This little piece is one of my favorite projects.Â Embellishing any worthy image is incredibly rewarding but with today’s technology, it could be done so much more easily.Â When I stitched Wisteria Lesson, each of the embroidery designs was positioned one at time with a printedÂ template then stitched one at a time.
Now with my Brother Quattro I can scan the image and then position all the designs on the computer.Â By using the sort feature,Â most of the design using the same color, such as the dark purple, would be stitched at the same time.Â This would eliminate a huge number of thread changes.
With this advance in technology, I could more quickly and easily embellish a photo of my grandchildren romping through a field of bright pink phlox and black eyed susans and one of my garden and one of the treehouse with the azaleas blooming nearby.Â And as soon as I finish sewing Vivian Rose’s 2nd birthday dress, mending my daughter-in-law’s couch pillows, resizing my daughter’s tablecloths, making new pillowcases to match Alastair’s new bedding, and….and….
Well, there are a few other must-do’s but I definitely plan take on one of these photo transfer projects as soon as possible.Â Read all about it in this earlier post.~~~~~~~~~~~~~~~~~~~
This project surely must warm the heart of anyone who has shared the joy of needlework with a child. When the 1913 edition Embroidery Lessons with Colored Studies was added to my library of vintage and antique needlework books, I was enchanted with the cover illustration.
The goal of the teacher to inspire and instruct, the challenge of theÂ eager young student to succeed, the scent of the wisteria, sweet and heavy….I experienced all of this as the intimate vignette drew me in.Â Under that idyllic arbor, I dreamed of teaching my fantasy granddaughter to sew.Â (Hurrah!Â I have TWO and 10 year old Laurel is already an accomplished little sewists!Â Vivian Rose’s turn comes up in a few years.) I went so far as to plant a wisteria vine right then and there, though I had planned to do so for some time.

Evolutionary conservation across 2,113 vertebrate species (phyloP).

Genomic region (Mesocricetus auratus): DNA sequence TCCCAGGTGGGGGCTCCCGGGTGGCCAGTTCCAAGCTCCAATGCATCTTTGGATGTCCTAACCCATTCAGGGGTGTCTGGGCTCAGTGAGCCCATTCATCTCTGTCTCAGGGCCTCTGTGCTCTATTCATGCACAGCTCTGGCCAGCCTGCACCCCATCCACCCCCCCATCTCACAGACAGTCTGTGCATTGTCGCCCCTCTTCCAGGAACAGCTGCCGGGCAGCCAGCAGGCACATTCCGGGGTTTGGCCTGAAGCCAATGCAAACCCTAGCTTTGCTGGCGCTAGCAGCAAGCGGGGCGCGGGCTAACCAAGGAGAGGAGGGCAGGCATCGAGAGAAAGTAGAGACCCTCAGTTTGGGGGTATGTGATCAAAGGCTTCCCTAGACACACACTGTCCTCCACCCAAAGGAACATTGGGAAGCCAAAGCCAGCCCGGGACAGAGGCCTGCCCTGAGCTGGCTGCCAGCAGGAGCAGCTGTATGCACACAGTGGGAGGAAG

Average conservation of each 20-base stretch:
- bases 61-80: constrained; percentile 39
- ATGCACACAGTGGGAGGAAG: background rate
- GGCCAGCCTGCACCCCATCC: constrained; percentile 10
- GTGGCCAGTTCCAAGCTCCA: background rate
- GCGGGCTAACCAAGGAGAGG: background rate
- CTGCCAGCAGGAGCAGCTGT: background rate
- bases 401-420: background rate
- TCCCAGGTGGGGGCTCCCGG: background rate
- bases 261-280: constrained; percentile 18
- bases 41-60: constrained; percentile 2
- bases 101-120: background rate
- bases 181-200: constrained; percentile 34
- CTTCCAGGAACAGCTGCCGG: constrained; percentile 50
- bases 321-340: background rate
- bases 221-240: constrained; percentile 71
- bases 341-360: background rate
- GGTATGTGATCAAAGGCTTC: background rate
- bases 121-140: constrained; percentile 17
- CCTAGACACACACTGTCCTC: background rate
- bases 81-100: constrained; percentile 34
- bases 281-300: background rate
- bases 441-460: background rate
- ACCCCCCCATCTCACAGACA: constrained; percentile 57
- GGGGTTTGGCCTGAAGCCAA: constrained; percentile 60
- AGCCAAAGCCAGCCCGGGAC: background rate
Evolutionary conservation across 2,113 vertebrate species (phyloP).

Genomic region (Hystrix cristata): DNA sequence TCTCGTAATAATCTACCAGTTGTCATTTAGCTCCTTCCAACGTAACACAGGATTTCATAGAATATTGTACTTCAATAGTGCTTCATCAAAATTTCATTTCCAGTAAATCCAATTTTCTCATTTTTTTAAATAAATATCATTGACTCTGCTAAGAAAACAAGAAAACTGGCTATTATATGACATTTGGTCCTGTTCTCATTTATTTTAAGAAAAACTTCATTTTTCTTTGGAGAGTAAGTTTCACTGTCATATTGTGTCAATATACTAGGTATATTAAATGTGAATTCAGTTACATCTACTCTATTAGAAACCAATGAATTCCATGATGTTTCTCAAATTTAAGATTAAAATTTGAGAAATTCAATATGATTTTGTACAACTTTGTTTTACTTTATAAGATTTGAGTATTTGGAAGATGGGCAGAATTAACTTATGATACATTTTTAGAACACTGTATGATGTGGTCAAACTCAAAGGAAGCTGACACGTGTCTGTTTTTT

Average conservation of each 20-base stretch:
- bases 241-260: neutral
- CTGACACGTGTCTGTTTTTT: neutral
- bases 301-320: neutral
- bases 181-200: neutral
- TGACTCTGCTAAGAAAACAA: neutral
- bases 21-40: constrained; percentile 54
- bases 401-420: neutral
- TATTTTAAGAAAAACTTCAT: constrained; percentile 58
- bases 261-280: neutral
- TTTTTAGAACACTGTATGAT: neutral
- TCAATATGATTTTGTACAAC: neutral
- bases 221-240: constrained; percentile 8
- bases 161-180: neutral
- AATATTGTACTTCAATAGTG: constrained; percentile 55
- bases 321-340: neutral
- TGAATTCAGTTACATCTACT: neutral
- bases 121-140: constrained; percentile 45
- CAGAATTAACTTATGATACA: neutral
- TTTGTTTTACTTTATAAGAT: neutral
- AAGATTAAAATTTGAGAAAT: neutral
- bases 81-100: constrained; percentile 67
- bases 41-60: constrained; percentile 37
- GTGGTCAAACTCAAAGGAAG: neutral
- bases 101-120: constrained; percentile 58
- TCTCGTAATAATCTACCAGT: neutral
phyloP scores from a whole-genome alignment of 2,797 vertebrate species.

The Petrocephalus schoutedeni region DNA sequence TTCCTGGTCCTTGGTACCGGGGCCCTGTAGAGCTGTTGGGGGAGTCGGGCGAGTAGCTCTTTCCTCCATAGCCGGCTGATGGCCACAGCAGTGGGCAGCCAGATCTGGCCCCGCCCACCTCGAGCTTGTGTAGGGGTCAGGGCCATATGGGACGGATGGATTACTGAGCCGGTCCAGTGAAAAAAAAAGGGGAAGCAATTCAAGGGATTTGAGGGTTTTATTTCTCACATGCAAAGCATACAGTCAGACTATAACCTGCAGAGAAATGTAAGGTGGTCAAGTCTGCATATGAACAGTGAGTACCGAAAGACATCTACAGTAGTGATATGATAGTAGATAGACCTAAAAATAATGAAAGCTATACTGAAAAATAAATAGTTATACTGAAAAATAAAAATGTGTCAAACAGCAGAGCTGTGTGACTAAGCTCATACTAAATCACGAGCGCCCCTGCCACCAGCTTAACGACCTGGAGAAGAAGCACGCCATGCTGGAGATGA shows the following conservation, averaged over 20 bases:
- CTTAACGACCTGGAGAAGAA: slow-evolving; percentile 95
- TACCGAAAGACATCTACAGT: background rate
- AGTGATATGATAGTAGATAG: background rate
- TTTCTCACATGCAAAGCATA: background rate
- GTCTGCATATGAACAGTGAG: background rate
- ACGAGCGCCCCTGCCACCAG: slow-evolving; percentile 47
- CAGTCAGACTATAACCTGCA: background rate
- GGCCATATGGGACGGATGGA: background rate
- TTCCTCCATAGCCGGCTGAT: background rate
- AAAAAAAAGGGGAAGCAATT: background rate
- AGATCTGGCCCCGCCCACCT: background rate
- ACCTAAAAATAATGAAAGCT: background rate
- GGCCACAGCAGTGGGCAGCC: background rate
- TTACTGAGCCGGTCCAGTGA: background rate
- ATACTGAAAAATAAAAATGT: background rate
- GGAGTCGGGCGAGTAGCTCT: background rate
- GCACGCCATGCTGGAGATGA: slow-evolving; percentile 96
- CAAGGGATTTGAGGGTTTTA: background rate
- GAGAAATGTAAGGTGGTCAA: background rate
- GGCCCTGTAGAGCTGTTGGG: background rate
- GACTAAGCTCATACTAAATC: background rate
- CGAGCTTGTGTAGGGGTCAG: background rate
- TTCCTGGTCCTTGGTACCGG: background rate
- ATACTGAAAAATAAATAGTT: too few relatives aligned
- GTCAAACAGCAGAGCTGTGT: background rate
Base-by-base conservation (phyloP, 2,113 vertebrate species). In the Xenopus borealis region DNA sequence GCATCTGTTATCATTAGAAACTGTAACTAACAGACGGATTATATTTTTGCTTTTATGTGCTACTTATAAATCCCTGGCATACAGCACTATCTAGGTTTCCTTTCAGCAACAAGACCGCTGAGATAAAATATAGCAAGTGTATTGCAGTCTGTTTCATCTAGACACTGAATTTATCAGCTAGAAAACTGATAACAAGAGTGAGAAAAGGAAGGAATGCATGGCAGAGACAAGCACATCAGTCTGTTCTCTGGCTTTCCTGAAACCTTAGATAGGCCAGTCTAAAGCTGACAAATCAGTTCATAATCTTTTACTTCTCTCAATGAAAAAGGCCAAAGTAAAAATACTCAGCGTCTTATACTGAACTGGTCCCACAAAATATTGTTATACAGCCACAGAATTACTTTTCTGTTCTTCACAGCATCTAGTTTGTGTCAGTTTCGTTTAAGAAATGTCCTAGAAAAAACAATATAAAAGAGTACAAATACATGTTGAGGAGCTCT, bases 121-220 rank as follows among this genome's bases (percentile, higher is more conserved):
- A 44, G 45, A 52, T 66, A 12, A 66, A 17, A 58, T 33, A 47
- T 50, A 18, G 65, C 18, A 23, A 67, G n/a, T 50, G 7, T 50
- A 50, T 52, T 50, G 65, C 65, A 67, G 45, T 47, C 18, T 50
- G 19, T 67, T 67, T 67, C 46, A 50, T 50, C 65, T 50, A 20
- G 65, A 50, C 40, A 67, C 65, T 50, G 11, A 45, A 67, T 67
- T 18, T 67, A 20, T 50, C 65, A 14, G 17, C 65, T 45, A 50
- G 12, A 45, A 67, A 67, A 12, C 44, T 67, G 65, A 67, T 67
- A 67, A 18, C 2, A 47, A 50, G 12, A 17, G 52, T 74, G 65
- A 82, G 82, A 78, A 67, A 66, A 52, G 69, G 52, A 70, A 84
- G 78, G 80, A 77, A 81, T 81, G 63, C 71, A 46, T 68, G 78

Wisteria Lesson, my title for this charming scene, has been transferred from the booklet cover to a sheet of specially treated silk which wasÂ bonded to paper and run through myÂ inkjet Â printer.Â Â The silk image was layered with thin cotton batting and a backing andÂ machine quilted.Â Â It is embellished with machine embroidery and a few hand embroidery stitches.Â This really fun project was made possible by the very talented and creative Sue Lord.
The first time I met Sue Lord was at a workshop.Â She showed samples and offered detailed instructions on photo transfer to fabric at a workshop. In her musical Georgia (pronounced “Gaw-ja”)Â accent, Sue drawled so much new information and so many creative ideas that I returned for the repeat session inÂ the afternoon.
Coming backÂ would have been worth it just to hear her talk again, regardless of what she said,Â Â but Sue seems incapable of simply repeating a class.Â Â Â She added new material and even more inspiration to the re-run! Or maybe I was just getting the hang of the drawl.Â Whatever.Â At any rate, my head was spinning when her lecture/demo was over.Â Raring to go, I left with enough handouts and confidence to tackle a photo transfer project. Â I knew Wisteria Lesson would be that project.